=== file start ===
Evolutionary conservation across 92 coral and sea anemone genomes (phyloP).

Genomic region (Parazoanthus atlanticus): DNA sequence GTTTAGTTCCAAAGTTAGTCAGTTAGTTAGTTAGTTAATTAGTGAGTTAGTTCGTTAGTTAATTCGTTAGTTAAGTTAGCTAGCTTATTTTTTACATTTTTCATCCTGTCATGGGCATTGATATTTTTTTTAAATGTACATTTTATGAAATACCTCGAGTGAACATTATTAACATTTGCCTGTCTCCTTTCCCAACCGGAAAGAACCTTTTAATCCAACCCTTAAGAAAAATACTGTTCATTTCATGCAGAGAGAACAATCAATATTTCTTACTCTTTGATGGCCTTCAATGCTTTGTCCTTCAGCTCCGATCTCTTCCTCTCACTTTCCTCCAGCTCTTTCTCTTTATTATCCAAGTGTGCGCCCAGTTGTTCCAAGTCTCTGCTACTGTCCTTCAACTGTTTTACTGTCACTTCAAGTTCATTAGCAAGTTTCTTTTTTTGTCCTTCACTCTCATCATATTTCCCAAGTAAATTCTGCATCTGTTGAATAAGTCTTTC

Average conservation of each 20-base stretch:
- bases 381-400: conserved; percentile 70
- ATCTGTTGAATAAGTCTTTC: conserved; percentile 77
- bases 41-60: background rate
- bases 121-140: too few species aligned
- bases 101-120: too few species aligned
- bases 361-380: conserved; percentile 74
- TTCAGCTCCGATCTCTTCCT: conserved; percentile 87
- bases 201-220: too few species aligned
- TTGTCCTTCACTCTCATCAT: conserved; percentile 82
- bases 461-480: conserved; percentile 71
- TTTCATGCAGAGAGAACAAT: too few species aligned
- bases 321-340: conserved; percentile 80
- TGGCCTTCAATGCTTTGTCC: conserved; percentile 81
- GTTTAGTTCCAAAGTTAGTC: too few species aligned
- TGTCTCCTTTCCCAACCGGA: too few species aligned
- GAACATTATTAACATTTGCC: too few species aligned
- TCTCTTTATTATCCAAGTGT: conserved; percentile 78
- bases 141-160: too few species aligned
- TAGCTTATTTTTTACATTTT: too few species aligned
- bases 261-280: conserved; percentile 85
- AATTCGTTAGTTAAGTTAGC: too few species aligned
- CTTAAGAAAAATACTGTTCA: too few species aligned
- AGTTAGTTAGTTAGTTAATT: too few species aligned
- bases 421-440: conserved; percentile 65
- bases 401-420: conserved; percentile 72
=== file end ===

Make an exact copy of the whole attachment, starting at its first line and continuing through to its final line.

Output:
Evolutionary conservation across 92 coral and sea anemone genomes (phyloP).

Genomic region (Parazoanthus atlanticus): DNA sequence GTTTAGTTCCAAAGTTAGTCAGTTAGTTAGTTAGTTAATTAGTGAGTTAGTTCGTTAGTTAATTCGTTAGTTAAGTTAGCTAGCTTATTTTTTACATTTTTCATCCTGTCATGGGCATTGATATTTTTTTTAAATGTACATTTTATGAAATACCTCGAGTGAACATTATTAACATTTGCCTGTCTCCTTTCCCAACCGGAAAGAACCTTTTAATCCAACCCTTAAGAAAAATACTGTTCATTTCATGCAGAGAGAACAATCAATATTTCTTACTCTTTGATGGCCTTCAATGCTTTGTCCTTCAGCTCCGATCTCTTCCTCTCACTTTCCTCCAGCTCTTTCTCTTTATTATCCAAGTGTGCGCCCAGTTGTTCCAAGTCTCTGCTACTGTCCTTCAACTGTTTTACTGTCACTTCAAGTTCATTAGCAAGTTTCTTTTTTTGTCCTTCACTCTCATCATATTTCCCAAGTAAATTCTGCATCTGTTGAATAAGTCTTTC

Average conservation of each 20-base stretch:
- bases 381-400: conserved; percentile 70
- ATCTGTTGAATAAGTCTTTC: conserved; percentile 77
- bases 41-60: background rate
- bases 121-140: too few species aligned
- bases 101-120: too few species aligned
- bases 361-380: conserved; percentile 74
- TTCAGCTCCGATCTCTTCCT: conserved; percentile 87
- bases 201-220: too few species aligned
- TTGTCCTTCACTCTCATCAT: conserved; percentile 82
- bases 461-480: conserved; percentile 71
- TTTCATGCAGAGAGAACAAT: too few species aligned
- bases 321-340: conserved; percentile 80
- TGGCCTTCAATGCTTTGTCC: conserved; percentile 81
- GTTTAGTTCCAAAGTTAGTC: too few species aligned
- TGTCTCCTTTCCCAACCGGA: too few species aligned
- GAACATTATTAACATTTGCC: too few species aligned
- TCTCTTTATTATCCAAGTGT: conserved; percentile 78
- bases 141-160: too few species aligned
- TAGCTTATTTTTTACATTTT: too few species aligned
- bases 261-280: conserved; percentile 85
- AATTCGTTAGTTAAGTTAGC: too few species aligned
- CTTAAGAAAAATACTGTTCA: too few species aligned
- AGTTAGTTAGTTAGTTAATT: too few species aligned
- bases 421-440: conserved; percentile 65
- bases 401-420: conserved; percentile 72